Snoop Dogg is no stranger to the world of non-fungible tokens (NFTs); soon after having revealed himself as pseudonymous NFT whale Cozomo de’ Medici, the California rapper sold 1,000 NFT passes for a private party in September. 

Now he’s cracking down on users spamming his wallet with unsolicited jpegs. 

“Mass spamming of garbage jpgs is an insult to the artists who work so hard to earn their way into collector wallets,” he wrote from the Cozomo Twitter handle. 

Spamming refers to the practice of sending unsolicited NFTs to an Ethereum wallet. Perhaps the most infamous example of this was when Budweiser found that its Ethereum wallet had been sent various cartoonish dick pics as NFTs (which the beer brand has since removed).

Cozomo added that the first platform that can solve the spamming problem will also “rocket past OpenSea,” referring to the NFT sector’s largest marketplace

No Fakes and no Matic-based NFTs

After addressing the spamming issue, Snoop turned his sights on the wave of “fake” NFTs that riff on popular projects such as CryptoPunks, Bored Ape Yacht Club, and Rare Pepe.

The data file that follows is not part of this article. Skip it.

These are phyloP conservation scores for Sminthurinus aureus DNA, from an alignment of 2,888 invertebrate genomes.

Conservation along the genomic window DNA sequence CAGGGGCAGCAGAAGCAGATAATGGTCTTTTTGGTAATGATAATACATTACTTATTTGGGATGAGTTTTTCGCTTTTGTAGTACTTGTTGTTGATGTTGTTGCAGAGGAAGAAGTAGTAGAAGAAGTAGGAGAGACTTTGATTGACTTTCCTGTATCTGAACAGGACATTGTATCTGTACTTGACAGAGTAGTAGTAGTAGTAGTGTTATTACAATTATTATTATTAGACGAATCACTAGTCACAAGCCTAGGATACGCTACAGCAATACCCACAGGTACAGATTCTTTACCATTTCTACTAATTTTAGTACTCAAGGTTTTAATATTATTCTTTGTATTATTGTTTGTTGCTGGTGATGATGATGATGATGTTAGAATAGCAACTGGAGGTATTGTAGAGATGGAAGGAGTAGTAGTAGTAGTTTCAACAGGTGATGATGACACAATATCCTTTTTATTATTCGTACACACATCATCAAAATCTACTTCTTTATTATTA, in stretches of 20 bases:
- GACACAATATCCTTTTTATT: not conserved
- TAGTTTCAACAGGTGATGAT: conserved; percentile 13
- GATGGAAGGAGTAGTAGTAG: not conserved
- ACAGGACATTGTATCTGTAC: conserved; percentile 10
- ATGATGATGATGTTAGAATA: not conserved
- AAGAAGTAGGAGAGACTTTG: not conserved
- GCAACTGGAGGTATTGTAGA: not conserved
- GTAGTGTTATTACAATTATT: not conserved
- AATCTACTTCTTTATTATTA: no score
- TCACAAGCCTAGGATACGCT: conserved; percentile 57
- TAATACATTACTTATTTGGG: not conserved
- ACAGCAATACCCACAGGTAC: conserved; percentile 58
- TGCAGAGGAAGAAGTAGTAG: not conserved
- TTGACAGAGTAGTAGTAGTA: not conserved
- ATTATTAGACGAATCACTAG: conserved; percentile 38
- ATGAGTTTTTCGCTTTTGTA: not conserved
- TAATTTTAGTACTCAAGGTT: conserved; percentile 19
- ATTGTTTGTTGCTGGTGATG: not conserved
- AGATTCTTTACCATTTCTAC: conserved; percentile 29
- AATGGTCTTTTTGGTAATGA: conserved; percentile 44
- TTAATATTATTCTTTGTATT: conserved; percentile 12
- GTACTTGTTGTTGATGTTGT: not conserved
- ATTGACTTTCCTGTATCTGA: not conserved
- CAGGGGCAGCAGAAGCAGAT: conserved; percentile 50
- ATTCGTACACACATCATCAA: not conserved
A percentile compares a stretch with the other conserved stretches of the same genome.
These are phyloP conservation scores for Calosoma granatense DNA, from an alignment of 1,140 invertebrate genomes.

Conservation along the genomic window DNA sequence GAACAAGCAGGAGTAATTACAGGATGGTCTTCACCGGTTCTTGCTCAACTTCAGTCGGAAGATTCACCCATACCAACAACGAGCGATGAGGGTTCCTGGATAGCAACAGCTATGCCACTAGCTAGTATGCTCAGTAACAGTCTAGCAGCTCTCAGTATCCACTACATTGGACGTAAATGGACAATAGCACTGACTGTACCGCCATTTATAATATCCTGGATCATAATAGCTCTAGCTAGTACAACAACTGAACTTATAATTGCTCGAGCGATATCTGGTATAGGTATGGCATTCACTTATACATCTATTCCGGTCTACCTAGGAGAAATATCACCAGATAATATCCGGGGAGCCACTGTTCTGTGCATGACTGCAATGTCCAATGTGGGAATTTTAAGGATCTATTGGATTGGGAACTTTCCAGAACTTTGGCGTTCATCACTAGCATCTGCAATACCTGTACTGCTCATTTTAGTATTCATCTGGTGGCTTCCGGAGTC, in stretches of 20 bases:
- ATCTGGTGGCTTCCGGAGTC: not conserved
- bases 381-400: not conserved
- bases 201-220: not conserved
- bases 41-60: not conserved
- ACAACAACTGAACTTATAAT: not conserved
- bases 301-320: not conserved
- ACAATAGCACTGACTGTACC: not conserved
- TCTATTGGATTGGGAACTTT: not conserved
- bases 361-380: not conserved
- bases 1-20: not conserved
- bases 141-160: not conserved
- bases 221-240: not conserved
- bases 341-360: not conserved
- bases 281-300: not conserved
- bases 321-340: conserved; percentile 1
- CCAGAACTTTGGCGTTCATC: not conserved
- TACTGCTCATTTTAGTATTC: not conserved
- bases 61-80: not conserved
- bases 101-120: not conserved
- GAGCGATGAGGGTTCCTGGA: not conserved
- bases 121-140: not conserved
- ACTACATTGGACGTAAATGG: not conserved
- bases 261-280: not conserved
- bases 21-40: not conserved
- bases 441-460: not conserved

These can be cleverly disguised imitations of the originals—or just low-effort knockoffs. PolygonPunks, for example, is a rather clear imitation of CryptoPunks, but is built on the speedy layer-2 solution Polygon. Beyond the fact that these projects aren’t on Ethereum, there is very little difference in the 8-bit art. 

They don’t trade for nearly the same value as an original CryptoPunk, but Snoop went out of his way to remind his Twitter followers that he doesn’t “buy on the Matic [Polygon] chain.” 

Instead, a review of the rapper’s crypto wallet reveals multiple original CrypToadz, several Meebits, Chromie Squiggles, and many other brand name NFTs in his $20 million collection.